Storefront and traffic-light improvements as well as a small hotel could be on the wish list after a study.
By HAROLD GWIN
VINDICATOR SHARON BUREAU
SHARON, Pa. -- Newly elected Mayor David O. Ryan has no preconceived notions of what a downtown revitalization study will recommend, but he has some ideas he would like to see included.
"I'd sure like to have the fronts of these buildings fixed up," he said, gesturing toward the stores on State Street, the town's main commercial roadway.
"I'd also like to see a hotel in downtown Sharon," Ryan said.
He's not looking for a mammoth complex that includes a restaurant but favors a modest 30-to-40-room establishment that might house commercial offices on its first floor.
There are enough restaurants in the downtown area to serve hotel clients and another isn't needed, he said, suggesting that the general area of Sharon City Centre could be a likely building spot.
Funding: Sharon City Council agreed to the revitalization study last year and secured a $75,000 state grant for it.
Council paid $25,000 of that amount to businessman James E. Winner Jr., who put up $25,000 to hire Pittsburgh architect Ross Bianco to take a preliminary look at the downtown business district.
One focus of the study is expected to be the Shenango River, which flows through the business district, and Bianco came up with some ideas to help make the river more attractive.
Large murals lining the banks, gondolas in the water for rides and installation of a floating dock were some of the suggestions.
The rest of the grant will pay a consulting firm for the formal study.
Council awarded that job to E.G. & amp;G. Inc. of Akron in November.
Ryan said a steering committee of business people and residents has been appointed to oversee the consultant's findings; that body held its first meeting last week.
Target area: The study targets an area bounded by Silver Street on the north, Connelly Boulevard on the south, Sharpsville Avenue on the east and Irvine Avenue on the west. The goal is to attract more businesses and keep the ones that are here now.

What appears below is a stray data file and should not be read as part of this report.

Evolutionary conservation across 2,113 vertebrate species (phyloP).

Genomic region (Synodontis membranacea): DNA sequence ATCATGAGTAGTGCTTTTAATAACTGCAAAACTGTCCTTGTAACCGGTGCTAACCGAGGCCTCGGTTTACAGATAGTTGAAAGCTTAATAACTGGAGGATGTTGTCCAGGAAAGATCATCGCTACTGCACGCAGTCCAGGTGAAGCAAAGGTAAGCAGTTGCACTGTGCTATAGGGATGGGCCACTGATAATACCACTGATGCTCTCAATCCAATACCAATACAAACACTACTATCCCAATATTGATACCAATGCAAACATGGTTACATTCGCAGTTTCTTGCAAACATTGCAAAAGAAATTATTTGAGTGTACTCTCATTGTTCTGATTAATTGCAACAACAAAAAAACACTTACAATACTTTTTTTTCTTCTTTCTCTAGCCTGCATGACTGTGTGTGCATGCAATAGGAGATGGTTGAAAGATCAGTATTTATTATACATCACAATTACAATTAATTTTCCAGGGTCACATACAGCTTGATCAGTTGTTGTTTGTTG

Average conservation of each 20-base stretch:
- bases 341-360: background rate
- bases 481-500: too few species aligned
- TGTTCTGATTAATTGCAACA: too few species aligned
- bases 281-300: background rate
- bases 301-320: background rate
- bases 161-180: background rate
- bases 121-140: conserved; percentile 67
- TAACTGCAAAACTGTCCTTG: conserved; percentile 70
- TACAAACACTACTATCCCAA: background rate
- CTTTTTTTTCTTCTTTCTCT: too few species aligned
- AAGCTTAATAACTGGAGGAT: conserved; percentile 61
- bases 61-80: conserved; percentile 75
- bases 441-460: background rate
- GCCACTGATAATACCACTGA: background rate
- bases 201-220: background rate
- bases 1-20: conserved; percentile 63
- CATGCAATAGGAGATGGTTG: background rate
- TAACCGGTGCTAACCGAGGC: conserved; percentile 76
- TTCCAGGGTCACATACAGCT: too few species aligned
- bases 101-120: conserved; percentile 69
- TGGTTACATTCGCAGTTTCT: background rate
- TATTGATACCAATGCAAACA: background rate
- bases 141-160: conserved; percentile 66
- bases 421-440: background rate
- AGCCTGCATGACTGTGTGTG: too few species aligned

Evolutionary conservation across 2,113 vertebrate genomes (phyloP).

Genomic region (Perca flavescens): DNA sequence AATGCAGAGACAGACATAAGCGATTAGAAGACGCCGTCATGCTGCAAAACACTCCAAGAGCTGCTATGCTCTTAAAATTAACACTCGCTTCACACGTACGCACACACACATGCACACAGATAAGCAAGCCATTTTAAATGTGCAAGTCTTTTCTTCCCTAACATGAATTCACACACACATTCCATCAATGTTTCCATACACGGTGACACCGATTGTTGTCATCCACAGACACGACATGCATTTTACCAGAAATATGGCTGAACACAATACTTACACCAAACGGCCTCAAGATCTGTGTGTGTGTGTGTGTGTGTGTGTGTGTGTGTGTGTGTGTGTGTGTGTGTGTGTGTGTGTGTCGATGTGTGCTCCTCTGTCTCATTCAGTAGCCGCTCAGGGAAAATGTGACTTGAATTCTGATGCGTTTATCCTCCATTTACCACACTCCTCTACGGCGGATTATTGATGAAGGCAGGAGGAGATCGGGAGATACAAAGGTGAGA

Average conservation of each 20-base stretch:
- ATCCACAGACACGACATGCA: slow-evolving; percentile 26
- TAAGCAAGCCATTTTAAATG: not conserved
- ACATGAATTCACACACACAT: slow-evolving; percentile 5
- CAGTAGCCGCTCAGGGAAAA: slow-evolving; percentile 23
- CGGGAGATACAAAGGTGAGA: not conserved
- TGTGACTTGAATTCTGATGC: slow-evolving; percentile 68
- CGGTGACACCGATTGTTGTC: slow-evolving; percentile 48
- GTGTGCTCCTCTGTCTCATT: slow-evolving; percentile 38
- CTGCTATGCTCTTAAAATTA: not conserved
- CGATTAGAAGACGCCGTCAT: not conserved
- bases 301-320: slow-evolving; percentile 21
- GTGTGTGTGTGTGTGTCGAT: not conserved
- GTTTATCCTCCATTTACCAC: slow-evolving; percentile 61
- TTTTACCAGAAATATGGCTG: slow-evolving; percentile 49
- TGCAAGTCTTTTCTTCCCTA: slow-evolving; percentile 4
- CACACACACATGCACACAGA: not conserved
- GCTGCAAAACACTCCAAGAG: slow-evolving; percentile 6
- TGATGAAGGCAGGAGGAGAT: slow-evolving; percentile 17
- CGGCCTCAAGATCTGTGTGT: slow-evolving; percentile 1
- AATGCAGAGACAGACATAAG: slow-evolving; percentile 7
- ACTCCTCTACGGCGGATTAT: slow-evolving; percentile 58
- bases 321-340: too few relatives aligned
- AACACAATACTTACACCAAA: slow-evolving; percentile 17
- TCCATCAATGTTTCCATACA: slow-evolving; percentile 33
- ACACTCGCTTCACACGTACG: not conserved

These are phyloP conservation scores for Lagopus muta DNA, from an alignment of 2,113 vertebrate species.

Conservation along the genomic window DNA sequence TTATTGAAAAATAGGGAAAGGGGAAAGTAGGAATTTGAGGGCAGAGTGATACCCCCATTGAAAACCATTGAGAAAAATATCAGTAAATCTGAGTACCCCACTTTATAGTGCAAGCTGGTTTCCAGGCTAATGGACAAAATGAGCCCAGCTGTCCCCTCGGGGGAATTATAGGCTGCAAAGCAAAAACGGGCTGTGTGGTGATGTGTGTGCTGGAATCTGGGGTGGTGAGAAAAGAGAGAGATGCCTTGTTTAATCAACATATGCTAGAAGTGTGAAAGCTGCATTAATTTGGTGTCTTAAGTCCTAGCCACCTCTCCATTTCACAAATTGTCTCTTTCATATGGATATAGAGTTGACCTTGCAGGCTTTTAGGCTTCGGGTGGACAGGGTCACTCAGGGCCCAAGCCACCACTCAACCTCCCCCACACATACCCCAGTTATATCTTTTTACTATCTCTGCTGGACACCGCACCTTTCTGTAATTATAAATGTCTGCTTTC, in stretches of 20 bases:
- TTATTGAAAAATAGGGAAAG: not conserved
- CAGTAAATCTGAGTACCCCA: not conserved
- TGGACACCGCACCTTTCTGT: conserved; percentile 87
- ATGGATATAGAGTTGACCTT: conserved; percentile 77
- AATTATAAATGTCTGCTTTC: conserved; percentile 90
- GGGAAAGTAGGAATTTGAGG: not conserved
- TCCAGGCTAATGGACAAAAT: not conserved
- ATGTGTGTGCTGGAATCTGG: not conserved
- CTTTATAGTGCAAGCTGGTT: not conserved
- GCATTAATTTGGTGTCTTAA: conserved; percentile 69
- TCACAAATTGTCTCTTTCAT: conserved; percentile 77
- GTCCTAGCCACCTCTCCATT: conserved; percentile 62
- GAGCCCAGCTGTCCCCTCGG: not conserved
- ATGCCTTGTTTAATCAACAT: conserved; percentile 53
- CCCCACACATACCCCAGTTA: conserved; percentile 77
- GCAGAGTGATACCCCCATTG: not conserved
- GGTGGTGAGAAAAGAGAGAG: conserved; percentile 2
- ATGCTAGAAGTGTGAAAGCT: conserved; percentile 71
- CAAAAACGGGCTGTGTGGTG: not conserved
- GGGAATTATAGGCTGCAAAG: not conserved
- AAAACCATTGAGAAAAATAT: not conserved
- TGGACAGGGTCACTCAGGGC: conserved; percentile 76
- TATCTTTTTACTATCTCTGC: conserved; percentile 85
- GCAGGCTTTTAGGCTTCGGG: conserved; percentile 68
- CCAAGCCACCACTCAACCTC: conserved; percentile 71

Ryan said he would like to see the business district get all new traffic lights that can be synchronized to help with traffic flow.
New pedestrian lighting would also be helpful, he said.
Most of the streets in the study area need to be resurfaced, and Ryan said he would still like to see Silver Street reopened to two-way traffic between Penn and Sharpsville avenues.
City council voted in 1979 to make that three-block section one-way for westbound traffic only, though officials say now they don't know why that change was made.
The city did briefly reopen it to two-way traffic while portions of State Street were being rebuilt in the 1980s so east-west traffic would have an alternative route, but it reverted to one-way only when the project was completed.
Costly work: It could be an expensive proposition because at least three sets of traffic lights would have to be replaced to meet current state standards.
Former Mayor Robert T. Price had estimated the cost at $100,000.
Money will be the key to making any improvements, Ryan said.
Once the study is done, the city will have to seek financial assistance to act on recommendations, he said, noting the city has no pool of funds available to do the work.